Breast reconstruction following nipple-sparing mastectomy: clinical outcomes and risk factors related complications
Mastrangeli, Maria Rosaria
Santanelli di Pompeo, Fabio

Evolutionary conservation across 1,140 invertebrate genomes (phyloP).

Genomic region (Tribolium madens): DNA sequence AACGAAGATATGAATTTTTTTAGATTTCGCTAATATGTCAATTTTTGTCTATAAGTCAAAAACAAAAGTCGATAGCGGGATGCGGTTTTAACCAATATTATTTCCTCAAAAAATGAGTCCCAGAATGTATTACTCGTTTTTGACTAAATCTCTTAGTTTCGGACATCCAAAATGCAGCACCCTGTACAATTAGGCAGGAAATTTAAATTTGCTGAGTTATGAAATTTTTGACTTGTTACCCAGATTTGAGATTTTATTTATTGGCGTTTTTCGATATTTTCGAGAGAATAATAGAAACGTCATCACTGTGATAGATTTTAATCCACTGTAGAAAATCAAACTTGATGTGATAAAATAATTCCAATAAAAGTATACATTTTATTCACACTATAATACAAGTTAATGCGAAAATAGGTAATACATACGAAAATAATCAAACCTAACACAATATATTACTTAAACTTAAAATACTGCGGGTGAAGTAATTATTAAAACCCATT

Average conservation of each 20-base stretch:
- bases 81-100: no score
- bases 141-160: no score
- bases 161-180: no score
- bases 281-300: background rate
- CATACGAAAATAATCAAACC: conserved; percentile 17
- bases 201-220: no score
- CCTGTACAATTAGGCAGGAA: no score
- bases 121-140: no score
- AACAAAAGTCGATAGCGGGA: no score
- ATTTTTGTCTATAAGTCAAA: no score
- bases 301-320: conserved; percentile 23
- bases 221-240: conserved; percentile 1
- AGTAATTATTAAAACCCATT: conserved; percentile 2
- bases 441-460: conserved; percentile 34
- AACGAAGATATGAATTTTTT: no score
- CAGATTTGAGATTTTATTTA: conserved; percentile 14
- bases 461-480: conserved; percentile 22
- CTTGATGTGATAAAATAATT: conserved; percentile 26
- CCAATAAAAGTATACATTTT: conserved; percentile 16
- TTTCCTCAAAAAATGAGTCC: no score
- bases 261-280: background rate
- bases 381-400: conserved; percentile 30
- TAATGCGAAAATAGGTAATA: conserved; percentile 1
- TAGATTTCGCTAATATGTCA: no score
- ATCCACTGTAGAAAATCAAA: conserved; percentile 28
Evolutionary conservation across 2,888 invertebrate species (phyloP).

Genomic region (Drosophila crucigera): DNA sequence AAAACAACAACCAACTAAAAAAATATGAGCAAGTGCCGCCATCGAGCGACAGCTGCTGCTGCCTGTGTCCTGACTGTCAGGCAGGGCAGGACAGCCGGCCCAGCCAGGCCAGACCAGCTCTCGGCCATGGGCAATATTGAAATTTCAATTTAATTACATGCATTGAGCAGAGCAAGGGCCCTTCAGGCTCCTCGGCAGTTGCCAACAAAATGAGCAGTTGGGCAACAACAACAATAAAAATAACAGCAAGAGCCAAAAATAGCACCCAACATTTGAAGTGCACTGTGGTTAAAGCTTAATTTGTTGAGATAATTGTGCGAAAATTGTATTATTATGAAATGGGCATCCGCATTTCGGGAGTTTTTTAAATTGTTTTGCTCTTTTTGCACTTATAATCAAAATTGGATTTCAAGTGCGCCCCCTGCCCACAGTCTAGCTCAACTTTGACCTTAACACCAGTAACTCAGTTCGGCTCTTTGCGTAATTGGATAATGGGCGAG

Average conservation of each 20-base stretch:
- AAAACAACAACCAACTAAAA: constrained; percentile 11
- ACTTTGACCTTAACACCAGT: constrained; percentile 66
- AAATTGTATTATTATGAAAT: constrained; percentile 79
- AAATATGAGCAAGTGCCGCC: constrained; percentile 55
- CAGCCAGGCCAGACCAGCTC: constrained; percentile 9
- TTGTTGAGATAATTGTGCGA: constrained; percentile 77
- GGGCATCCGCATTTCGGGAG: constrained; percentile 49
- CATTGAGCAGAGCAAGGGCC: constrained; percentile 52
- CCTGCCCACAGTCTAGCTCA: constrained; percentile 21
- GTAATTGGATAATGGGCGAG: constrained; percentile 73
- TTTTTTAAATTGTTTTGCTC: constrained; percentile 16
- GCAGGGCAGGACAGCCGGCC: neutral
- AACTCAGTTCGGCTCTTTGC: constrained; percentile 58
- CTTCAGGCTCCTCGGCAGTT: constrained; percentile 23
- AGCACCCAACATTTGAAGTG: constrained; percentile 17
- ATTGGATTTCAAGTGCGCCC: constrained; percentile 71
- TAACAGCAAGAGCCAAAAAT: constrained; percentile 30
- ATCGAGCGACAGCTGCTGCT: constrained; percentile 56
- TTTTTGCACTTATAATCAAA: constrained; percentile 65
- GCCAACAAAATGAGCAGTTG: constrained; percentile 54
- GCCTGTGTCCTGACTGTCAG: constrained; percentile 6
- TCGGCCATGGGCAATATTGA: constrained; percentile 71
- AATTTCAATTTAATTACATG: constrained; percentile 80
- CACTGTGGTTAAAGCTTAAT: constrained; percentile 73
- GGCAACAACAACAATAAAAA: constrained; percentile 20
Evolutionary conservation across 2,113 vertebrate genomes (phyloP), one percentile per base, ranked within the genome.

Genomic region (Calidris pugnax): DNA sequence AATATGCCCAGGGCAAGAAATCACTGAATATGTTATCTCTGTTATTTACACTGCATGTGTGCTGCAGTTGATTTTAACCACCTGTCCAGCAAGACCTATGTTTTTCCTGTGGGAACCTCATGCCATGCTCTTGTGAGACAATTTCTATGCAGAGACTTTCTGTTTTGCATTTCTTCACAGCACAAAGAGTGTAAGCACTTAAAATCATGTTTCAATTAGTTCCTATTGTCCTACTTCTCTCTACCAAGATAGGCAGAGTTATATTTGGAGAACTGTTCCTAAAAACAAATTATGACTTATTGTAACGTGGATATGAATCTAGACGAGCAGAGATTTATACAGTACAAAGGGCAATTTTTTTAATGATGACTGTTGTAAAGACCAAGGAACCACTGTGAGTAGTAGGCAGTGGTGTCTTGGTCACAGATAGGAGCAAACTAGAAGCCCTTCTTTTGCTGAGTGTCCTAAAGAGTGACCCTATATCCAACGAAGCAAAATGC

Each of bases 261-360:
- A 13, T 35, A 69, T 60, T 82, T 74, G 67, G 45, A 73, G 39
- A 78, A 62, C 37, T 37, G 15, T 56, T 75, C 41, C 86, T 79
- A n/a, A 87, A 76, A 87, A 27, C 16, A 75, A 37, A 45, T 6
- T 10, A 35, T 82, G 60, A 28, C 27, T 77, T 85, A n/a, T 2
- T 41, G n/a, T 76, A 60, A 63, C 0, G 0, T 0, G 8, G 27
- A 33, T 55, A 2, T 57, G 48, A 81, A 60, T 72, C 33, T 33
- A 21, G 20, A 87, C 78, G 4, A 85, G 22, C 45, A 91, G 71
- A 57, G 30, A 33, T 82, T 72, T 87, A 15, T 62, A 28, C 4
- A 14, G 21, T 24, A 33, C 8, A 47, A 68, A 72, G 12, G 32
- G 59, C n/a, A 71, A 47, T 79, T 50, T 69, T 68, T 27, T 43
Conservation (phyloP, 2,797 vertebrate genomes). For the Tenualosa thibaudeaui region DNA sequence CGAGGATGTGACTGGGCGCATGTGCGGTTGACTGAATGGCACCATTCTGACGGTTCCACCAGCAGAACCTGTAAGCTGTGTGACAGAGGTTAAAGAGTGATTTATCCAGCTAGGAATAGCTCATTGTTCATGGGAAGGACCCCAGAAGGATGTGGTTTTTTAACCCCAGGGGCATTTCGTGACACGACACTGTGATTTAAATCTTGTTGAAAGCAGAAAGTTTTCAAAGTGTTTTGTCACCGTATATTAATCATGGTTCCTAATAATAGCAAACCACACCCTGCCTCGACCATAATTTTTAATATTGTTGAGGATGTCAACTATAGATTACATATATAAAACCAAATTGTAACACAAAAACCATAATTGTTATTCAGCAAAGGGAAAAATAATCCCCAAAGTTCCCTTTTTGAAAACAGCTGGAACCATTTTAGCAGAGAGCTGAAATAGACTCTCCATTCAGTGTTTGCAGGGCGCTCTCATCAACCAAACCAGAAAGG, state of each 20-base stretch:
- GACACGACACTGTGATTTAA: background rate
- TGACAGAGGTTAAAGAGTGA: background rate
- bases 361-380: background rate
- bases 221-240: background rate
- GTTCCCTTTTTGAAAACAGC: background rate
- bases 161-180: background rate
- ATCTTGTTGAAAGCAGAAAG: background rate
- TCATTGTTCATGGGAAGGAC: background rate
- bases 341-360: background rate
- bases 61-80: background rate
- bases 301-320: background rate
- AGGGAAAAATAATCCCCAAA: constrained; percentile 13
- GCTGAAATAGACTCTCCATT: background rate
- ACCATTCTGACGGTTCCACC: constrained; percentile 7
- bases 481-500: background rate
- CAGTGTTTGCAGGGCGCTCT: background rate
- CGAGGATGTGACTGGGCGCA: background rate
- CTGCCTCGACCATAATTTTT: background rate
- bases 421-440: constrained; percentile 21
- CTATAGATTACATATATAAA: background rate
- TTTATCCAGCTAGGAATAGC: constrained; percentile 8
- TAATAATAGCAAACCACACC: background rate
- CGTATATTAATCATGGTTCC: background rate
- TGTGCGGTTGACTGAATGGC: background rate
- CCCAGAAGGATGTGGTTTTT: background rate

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AbstractBackground: The aim of this study was to investigate clinical outcomes and risk factors related complications in patients who had undergone nipple-sparing mastectomy (NSM) followed by implant-based or autologous reconstruction. Methods: Between 2004â€“2014 a single-institution retrospective review was collected on NSMs reconstruction. Patient demographics, comorbidities, breast morphological factors, type and timing of radiotherapy, type of incision, reconstruction type and timing, implant volume and complications were collected. Results: A total of 288 patients had undergone 369 NSMs, 81 (28.1%) of which were bilateral while 207 (71.9%) unilateral. One-hundred mastectomies were performed for prophylactic purposes whereas 269 were therapeutics. Thirteen (4.5%) patients were active smokers, while 2 (0.7%) were diabetics. Fifty-five breasts (14.9%) were previously irradiated and average time elapsed between radiotherapy and NSM was 9-year, (range, 5â€“15 yrs). Total complication rate was 13.5% at mean follow-up of 47.98 months (range, 6â€“114 months). Partial-thickness and full-thickness mastectomy skin flap and NAC necrosis occurred in 39 (78%) and in 10 (20%) breasts, respectively. Previous radiotherapy and implant volume were significant predictors of complications (OR: 10.14, 95% CI: 3.99â€“27.01; OR Ã— 100 g: 3.13, 95% CI: 1.64â€“6.33). Overall mastectomy type incision was not predictive of complications (p =.426). No association was observed between radiotherapy and mastectomy type access (p =.349). Conclusions: From our experience NSM followed by implant-based and autologous reconstruction had a relative high rate of complications comparable to previous reports. Despite this, it should be carefully offered to patients in whom potential risk factors are identified.